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The Exclusion of Conservative Women from Feminism: A Case Study on Marine Le Pen of the National Rally

dc.contributor.advisor Munger, Michael
dc.contributor.author Kiprilov, Nicole
dc.date.accessioned 2019-06-04T20:14:42Z
dc.date.available 2019-06-04T20:14:42Z
dc.date.issued 2019-04
dc.identifier.uri https://hdl.handle.net/10161/18632
dc.description.abstract There is a lack of civil discourse and collaboration among women of different feminist identities in the United States and abroad. This is somewhat puzzling, especially because historically, feminism has never really assumed a definitive identity. It has been molded and shaped not only by political movements and interpretations of them, but also by women’s subjective and highly personal experiences. This lack of civil discourse in the feminist arena has excluded women who identify with traditional first or second-wave feminism. What has become a somewhat radical idea is that women who do not favor modern-day, progressive, left-wing, fourth-wave feminism, the wave that the majority of American society is currently in, may still actually favor improving the lives of women. The advocacy of women’s rights on the basis of gender equality is at the core of feminism, although not entirely explicatory of feminism, regardless of what iteration of it is in practice. It is, therefore, not irrational to claim that advocacy of women’s lives may come in different forms, which leads to the idea that it may perhaps still be worth listening to women who identify as traditional feminists. Thus, an important conversation must be started in the academic community about the demonization of the right-wing when it comes to women’s issues. In this thesis, I identify a gap in the academic community: the lack of academic literature connecting right-wing politics and women’s rights issues via a neutral, academic lens. Through a case study on Marine Le Pen, I contend that the phenomenon of Marine Le Pen – her rise to power, her shifting of the National Rally rhetoric on women’s issues from the time of her father’s leadership to her current leadership as part of her rebranding campaign, her stances on women’s issues and how they fit into a more conservative feminist framework, and the resulting support she has received from the female electorate in France – may be an indication that conservative women have been excluded from feminism. This serves as an academic attempt and initial step to mitigate the demonization of conservative feminist tenets.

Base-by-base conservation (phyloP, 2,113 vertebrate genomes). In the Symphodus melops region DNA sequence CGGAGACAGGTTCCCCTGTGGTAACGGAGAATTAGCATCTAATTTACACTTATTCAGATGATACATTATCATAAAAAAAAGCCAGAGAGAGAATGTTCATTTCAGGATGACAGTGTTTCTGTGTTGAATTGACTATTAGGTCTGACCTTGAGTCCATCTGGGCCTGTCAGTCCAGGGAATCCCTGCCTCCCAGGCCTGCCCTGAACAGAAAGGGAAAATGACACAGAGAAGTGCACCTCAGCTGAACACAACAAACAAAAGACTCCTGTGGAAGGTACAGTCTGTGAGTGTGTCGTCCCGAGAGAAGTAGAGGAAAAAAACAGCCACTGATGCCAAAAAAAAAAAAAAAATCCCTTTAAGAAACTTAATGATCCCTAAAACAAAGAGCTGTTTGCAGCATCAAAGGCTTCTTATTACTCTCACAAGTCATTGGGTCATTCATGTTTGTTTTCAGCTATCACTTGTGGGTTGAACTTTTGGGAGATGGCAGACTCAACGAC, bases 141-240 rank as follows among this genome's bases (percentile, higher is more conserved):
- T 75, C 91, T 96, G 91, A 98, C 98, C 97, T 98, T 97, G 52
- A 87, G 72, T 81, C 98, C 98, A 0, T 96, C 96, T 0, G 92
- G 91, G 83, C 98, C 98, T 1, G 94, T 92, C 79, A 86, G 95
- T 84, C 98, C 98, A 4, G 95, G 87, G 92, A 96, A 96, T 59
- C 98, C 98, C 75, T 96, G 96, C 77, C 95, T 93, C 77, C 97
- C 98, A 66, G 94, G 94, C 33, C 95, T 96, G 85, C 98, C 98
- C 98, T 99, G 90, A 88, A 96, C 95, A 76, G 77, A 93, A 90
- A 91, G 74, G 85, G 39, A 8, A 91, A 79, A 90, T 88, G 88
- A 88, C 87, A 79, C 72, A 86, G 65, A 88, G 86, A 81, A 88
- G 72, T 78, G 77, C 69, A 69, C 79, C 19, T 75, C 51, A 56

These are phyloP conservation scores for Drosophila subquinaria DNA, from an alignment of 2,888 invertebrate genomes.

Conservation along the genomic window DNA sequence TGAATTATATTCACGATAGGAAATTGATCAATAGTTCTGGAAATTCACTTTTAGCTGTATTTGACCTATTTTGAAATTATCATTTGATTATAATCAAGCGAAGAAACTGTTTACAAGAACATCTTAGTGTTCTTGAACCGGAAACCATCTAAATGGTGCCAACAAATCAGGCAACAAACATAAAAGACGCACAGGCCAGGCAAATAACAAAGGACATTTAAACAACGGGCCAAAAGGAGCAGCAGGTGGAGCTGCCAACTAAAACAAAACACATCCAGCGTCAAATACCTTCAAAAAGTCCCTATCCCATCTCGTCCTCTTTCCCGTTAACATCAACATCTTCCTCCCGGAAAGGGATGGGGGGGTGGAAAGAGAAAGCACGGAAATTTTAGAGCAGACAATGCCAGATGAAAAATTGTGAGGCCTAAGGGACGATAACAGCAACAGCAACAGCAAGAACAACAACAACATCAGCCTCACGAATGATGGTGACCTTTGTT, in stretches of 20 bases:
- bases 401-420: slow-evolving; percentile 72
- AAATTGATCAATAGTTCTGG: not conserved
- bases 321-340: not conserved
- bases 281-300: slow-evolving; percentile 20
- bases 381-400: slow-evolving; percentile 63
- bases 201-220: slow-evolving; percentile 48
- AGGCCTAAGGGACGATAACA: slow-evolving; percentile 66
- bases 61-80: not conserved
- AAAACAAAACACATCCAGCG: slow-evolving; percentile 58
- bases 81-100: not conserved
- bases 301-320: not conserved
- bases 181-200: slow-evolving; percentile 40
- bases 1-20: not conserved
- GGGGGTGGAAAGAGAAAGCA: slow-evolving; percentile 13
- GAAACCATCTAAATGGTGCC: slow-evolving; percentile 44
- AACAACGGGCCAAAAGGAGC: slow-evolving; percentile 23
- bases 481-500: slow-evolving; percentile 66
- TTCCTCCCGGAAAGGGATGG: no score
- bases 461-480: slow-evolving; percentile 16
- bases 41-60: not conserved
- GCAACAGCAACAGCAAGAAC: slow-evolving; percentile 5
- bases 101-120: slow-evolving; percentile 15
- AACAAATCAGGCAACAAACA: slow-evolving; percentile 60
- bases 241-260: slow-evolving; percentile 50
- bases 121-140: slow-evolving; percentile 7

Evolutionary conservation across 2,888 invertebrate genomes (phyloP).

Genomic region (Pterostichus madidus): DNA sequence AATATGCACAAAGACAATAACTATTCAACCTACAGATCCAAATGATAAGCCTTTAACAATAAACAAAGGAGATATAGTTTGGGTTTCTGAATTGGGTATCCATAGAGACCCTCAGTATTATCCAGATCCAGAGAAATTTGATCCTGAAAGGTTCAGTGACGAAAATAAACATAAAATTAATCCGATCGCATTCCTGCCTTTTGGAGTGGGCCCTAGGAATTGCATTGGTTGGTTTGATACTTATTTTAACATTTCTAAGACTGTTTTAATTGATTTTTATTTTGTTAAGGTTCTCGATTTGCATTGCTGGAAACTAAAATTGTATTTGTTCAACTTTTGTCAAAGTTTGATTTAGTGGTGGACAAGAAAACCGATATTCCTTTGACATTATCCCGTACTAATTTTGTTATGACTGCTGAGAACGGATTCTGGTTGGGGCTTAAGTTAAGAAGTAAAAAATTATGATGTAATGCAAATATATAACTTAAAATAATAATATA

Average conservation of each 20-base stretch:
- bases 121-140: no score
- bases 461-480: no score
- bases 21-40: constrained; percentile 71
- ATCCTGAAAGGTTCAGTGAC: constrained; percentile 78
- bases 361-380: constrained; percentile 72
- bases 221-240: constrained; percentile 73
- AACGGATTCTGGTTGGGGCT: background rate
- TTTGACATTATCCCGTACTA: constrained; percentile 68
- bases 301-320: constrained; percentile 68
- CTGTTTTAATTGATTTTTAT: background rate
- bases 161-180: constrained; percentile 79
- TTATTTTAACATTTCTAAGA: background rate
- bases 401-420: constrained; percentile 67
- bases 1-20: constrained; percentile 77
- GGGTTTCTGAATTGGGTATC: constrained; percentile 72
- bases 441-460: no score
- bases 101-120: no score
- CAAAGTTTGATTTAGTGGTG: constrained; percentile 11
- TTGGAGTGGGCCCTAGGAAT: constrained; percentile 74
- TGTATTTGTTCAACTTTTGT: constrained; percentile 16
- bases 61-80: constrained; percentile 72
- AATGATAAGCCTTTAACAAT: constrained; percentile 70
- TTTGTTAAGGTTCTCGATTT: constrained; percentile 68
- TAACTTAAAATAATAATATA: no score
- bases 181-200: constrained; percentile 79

dc.language.iso en_US
dc.subject Marine Le Pen
dc.subject Feminism
dc.subject Conservative Feminism
dc.subject National Rally
dc.title The Exclusion of Conservative Women from Feminism: A Case Study on Marine Le Pen of the National Rally
dc.type Honors thesis
dc.department Political Science
duke.embargo.months 0


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